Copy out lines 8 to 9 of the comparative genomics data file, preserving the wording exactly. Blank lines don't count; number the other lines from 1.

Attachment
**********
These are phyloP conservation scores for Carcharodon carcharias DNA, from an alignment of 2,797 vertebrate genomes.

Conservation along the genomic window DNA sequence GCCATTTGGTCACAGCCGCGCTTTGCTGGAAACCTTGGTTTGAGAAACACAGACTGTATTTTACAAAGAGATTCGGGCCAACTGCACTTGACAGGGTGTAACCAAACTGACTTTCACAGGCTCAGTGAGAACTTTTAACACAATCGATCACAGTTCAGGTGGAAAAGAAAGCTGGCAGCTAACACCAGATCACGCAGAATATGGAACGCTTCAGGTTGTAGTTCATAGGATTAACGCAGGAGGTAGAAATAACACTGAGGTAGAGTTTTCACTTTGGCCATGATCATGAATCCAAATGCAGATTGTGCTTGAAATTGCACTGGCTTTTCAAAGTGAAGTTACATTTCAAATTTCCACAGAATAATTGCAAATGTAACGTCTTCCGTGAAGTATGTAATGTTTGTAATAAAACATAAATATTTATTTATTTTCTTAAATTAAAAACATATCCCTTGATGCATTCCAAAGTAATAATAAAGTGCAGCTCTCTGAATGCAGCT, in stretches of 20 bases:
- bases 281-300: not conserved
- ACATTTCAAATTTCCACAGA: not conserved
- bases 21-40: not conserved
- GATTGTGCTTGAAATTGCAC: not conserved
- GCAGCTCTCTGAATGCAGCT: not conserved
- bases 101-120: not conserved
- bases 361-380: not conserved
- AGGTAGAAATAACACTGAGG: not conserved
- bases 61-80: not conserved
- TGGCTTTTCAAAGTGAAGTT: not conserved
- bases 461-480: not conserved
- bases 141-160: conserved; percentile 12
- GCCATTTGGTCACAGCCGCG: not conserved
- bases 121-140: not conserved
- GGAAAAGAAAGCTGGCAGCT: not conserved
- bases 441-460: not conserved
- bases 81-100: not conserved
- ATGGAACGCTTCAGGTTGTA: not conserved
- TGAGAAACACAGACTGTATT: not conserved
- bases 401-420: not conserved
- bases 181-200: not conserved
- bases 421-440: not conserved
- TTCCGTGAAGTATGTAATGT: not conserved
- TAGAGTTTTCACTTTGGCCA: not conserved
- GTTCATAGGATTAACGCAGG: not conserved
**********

- bases 101-120: not conserved
- bases 361-380: not conserved